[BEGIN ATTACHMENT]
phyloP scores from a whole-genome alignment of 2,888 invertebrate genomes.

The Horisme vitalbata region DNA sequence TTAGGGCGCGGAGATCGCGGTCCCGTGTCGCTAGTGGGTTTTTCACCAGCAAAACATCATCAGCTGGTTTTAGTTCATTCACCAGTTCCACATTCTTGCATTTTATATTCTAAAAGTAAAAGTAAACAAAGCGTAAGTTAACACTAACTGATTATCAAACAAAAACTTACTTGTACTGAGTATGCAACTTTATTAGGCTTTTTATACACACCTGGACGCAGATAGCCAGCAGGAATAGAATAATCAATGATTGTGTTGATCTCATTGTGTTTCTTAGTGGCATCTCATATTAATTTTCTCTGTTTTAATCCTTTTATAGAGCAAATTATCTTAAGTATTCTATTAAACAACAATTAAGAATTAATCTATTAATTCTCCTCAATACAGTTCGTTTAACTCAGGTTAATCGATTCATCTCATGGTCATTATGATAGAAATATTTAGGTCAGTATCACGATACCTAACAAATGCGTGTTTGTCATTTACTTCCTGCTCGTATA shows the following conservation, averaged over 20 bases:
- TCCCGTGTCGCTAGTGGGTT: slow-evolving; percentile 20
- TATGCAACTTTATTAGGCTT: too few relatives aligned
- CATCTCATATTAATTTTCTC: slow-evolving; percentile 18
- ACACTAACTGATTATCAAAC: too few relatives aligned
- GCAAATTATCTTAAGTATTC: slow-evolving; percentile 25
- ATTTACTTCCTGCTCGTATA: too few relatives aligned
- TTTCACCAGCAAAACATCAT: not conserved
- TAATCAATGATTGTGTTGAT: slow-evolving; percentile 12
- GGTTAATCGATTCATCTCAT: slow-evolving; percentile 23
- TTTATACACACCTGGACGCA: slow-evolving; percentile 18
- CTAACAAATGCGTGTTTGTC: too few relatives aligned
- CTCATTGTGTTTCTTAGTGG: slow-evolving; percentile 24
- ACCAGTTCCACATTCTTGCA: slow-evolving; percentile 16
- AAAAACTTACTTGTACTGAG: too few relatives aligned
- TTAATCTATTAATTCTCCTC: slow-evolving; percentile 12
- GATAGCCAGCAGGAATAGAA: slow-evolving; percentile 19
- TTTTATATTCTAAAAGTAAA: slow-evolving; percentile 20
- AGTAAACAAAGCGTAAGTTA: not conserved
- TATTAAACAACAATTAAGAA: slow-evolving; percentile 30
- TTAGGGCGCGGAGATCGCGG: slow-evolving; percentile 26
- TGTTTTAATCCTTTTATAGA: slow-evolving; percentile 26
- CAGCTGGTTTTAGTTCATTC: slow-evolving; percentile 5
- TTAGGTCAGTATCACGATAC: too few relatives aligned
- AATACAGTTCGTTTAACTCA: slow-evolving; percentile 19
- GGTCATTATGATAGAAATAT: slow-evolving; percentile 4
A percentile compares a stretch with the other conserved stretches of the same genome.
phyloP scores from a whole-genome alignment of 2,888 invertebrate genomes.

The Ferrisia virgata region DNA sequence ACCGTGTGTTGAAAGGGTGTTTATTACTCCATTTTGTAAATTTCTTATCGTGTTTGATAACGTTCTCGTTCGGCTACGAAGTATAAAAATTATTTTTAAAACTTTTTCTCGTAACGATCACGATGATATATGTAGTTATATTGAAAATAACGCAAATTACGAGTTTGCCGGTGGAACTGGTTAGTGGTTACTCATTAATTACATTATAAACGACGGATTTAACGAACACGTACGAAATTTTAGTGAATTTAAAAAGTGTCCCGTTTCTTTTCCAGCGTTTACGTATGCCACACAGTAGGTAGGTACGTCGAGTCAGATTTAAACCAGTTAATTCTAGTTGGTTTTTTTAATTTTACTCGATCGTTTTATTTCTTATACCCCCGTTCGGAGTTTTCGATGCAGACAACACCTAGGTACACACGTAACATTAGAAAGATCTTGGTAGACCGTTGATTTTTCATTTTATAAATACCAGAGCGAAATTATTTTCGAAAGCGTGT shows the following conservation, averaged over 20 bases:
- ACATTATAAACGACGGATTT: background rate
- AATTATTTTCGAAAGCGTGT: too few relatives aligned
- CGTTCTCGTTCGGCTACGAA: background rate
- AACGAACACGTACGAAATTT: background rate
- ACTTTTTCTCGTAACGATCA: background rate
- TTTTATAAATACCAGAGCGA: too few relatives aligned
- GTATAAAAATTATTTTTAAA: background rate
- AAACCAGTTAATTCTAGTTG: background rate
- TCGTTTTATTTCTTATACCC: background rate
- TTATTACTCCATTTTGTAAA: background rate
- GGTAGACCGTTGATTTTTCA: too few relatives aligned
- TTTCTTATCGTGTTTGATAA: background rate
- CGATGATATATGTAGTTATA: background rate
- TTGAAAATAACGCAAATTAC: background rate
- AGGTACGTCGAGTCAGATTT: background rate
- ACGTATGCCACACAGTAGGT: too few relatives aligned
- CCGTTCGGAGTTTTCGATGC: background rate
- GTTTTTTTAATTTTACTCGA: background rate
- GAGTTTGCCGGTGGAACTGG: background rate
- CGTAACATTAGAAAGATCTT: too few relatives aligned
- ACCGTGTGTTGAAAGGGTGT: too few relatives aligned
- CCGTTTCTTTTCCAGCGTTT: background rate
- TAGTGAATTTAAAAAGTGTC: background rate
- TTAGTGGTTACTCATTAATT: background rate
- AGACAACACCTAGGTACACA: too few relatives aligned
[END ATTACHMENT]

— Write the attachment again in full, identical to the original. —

phyloP scores from a whole-genome alignment of 2,888 invertebrate genomes.

The Horisme vitalbata region DNA sequence TTAGGGCGCGGAGATCGCGGTCCCGTGTCGCTAGTGGGTTTTTCACCAGCAAAACATCATCAGCTGGTTTTAGTTCATTCACCAGTTCCACATTCTTGCATTTTATATTCTAAAAGTAAAAGTAAACAAAGCGTAAGTTAACACTAACTGATTATCAAACAAAAACTTACTTGTACTGAGTATGCAACTTTATTAGGCTTTTTATACACACCTGGACGCAGATAGCCAGCAGGAATAGAATAATCAATGATTGTGTTGATCTCATTGTGTTTCTTAGTGGCATCTCATATTAATTTTCTCTGTTTTAATCCTTTTATAGAGCAAATTATCTTAAGTATTCTATTAAACAACAATTAAGAATTAATCTATTAATTCTCCTCAATACAGTTCGTTTAACTCAGGTTAATCGATTCATCTCATGGTCATTATGATAGAAATATTTAGGTCAGTATCACGATACCTAACAAATGCGTGTTTGTCATTTACTTCCTGCTCGTATA shows the following conservation, averaged over 20 bases:
- TCCCGTGTCGCTAGTGGGTT: slow-evolving; percentile 20
- TATGCAACTTTATTAGGCTT: too few relatives aligned
- CATCTCATATTAATTTTCTC: slow-evolving; percentile 18
- ACACTAACTGATTATCAAAC: too few relatives aligned
- GCAAATTATCTTAAGTATTC: slow-evolving; percentile 25
- ATTTACTTCCTGCTCGTATA: too few relatives aligned
- TTTCACCAGCAAAACATCAT: not conserved
- TAATCAATGATTGTGTTGAT: slow-evolving; percentile 12
- GGTTAATCGATTCATCTCAT: slow-evolving; percentile 23
- TTTATACACACCTGGACGCA: slow-evolving; percentile 18
- CTAACAAATGCGTGTTTGTC: too few relatives aligned
- CTCATTGTGTTTCTTAGTGG: slow-evolving; percentile 24
- ACCAGTTCCACATTCTTGCA: slow-evolving; percentile 16
- AAAAACTTACTTGTACTGAG: too few relatives aligned
- TTAATCTATTAATTCTCCTC: slow-evolving; percentile 12
- GATAGCCAGCAGGAATAGAA: slow-evolving; percentile 19
- TTTTATATTCTAAAAGTAAA: slow-evolving; percentile 20
- AGTAAACAAAGCGTAAGTTA: not conserved
- TATTAAACAACAATTAAGAA: slow-evolving; percentile 30
- TTAGGGCGCGGAGATCGCGG: slow-evolving; percentile 26
- TGTTTTAATCCTTTTATAGA: slow-evolving; percentile 26
- CAGCTGGTTTTAGTTCATTC: slow-evolving; percentile 5
- TTAGGTCAGTATCACGATAC: too few relatives aligned
- AATACAGTTCGTTTAACTCA: slow-evolving; percentile 19
- GGTCATTATGATAGAAATAT: slow-evolving; percentile 4
A percentile compares a stretch with the other conserved stretches of the same genome.
phyloP scores from a whole-genome alignment of 2,888 invertebrate genomes.

The Ferrisia virgata region DNA sequence ACCGTGTGTTGAAAGGGTGTTTATTACTCCATTTTGTAAATTTCTTATCGTGTTTGATAACGTTCTCGTTCGGCTACGAAGTATAAAAATTATTTTTAAAACTTTTTCTCGTAACGATCACGATGATATATGTAGTTATATTGAAAATAACGCAAATTACGAGTTTGCCGGTGGAACTGGTTAGTGGTTACTCATTAATTACATTATAAACGACGGATTTAACGAACACGTACGAAATTTTAGTGAATTTAAAAAGTGTCCCGTTTCTTTTCCAGCGTTTACGTATGCCACACAGTAGGTAGGTACGTCGAGTCAGATTTAAACCAGTTAATTCTAGTTGGTTTTTTTAATTTTACTCGATCGTTTTATTTCTTATACCCCCGTTCGGAGTTTTCGATGCAGACAACACCTAGGTACACACGTAACATTAGAAAGATCTTGGTAGACCGTTGATTTTTCATTTTATAAATACCAGAGCGAAATTATTTTCGAAAGCGTGT shows the following conservation, averaged over 20 bases:
- ACATTATAAACGACGGATTT: background rate
- AATTATTTTCGAAAGCGTGT: too few relatives aligned
- CGTTCTCGTTCGGCTACGAA: background rate
- AACGAACACGTACGAAATTT: background rate
- ACTTTTTCTCGTAACGATCA: background rate
- TTTTATAAATACCAGAGCGA: too few relatives aligned
- GTATAAAAATTATTTTTAAA: background rate
- AAACCAGTTAATTCTAGTTG: background rate
- TCGTTTTATTTCTTATACCC: background rate
- TTATTACTCCATTTTGTAAA: background rate
- GGTAGACCGTTGATTTTTCA: too few relatives aligned
- TTTCTTATCGTGTTTGATAA: background rate
- CGATGATATATGTAGTTATA: background rate
- TTGAAAATAACGCAAATTAC: background rate
- AGGTACGTCGAGTCAGATTT: background rate
- ACGTATGCCACACAGTAGGT: too few relatives aligned
- CCGTTCGGAGTTTTCGATGC: background rate
- GTTTTTTTAATTTTACTCGA: background rate
- GAGTTTGCCGGTGGAACTGG: background rate
- CGTAACATTAGAAAGATCTT: too few relatives aligned
- ACCGTGTGTTGAAAGGGTGT: too few relatives aligned
- CCGTTTCTTTTCCAGCGTTT: background rate
- TAGTGAATTTAAAAAGTGTC: background rate
- TTAGTGGTTACTCATTAATT: background rate
- AGACAACACCTAGGTACACA: too few relatives aligned